Lucia’s language is progressing every day. It’s truly an amazing thing to witness. She adds new words all the time by herself, and she picks things up quickly and permanently when I suggest them to her. Yesterday, when she was asking for “Book!”, I suggested she say “Read book, please,” when she’d like to be read to. She is now pretty consistent at saying “Read book!” and does a very cute “Peees!” when I remind her. Then she’ll keep saying it—“Peees! Peees!”—making it impossible not to do whatever it is she wants.
She asks for her "blue hat," tells us when she's dropped something ("drop Bibi!" "drop cat!"), asks for more, which is still "mai" ("Mai cheese!" "Mai apple!") She says "Bye, bye, cat" and "Bye, bye, stick" or whatever else we're leaving behind. She says "Baby cry" when we hear a crying infant. Two-word phrases are a standard milestone for two years old, I've been reading, and I'm hoping my little A-student hits three words this month. We'll be hitting the workbooks shortly.
She talks all the time about the pond in NH, telling an elaborate story in a series of single words—pond, wawa, baby, Mama, toes (we put our toes in the pond), [jumping frog motion], Dada. Now, when asked what Daddy does in the pond, she says excitedly, “Smim!” She came up with the word all by herself, and the look on her face when she said it the first time was priceless. So pleased!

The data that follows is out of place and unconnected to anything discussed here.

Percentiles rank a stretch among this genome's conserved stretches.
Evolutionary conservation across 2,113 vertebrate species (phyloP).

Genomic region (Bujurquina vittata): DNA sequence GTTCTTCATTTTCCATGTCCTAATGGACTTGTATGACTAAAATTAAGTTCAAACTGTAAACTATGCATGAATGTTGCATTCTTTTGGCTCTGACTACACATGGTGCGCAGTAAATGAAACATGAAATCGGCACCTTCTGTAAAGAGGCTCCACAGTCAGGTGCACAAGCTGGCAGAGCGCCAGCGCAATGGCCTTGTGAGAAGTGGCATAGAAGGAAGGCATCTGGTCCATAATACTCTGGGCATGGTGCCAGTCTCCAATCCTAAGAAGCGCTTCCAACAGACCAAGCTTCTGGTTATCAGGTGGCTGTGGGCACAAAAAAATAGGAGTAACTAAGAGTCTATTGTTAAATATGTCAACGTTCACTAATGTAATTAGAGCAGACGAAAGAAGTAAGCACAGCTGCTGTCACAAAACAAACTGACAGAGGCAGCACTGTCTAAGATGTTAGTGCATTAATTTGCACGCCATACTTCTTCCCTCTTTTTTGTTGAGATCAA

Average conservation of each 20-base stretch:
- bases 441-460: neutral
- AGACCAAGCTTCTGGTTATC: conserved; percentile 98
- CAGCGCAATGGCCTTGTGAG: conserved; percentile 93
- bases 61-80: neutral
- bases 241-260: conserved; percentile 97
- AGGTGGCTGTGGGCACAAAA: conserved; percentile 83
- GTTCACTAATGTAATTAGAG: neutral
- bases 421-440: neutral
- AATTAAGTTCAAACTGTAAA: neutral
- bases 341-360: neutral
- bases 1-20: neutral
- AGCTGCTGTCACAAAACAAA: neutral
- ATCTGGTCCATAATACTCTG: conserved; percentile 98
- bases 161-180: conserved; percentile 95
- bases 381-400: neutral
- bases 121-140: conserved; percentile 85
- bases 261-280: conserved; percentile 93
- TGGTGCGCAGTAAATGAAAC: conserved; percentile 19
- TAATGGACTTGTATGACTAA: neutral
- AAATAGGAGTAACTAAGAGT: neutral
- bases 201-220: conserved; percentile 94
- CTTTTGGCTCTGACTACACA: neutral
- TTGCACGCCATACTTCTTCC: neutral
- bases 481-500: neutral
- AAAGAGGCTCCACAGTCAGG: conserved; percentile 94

She still says cute mixed-up baby versions of many things; here are just a few:
bubbick = bucket
monick = monkey
bihm = bib
shim = spoon
But by far her favorite sentence is “Watch Elmo.” She knows we don’t watch any Elmo videos until evening, after dinner, but occasionally something short-circuits in her toddler brain and she runs through the house yelling, “Watch Elmo! Watch Elmo! Watch Elmo!” She seems to sometimes be under the mistaken belief that if she says it louder, I’ll acquiesce. And sometimes, when she thinks she might have a chance of reaching me subliminally, I’ll look over at her beside me and meet her little eyes and realize she’s whispering almost inaudibly, “Watch Elmo.” “After dinner,” I whisper back, which either makes her giggle or makes her angry, depending on her mood and tolerance for Mama whispering.
She’s also gotten very good with names. She knows and says the names of some of the children we see regularly. She also knows Barbra, Chris, and Baby Alex, and some pretty random others: our upstairs neighbor Sasha; our kind but loud neighbor a few doors down, Milly; and the man who cleans our halls and manages the garbage cans outside, Charlie. She likes to wave at Charlie. She is terrified of Milly.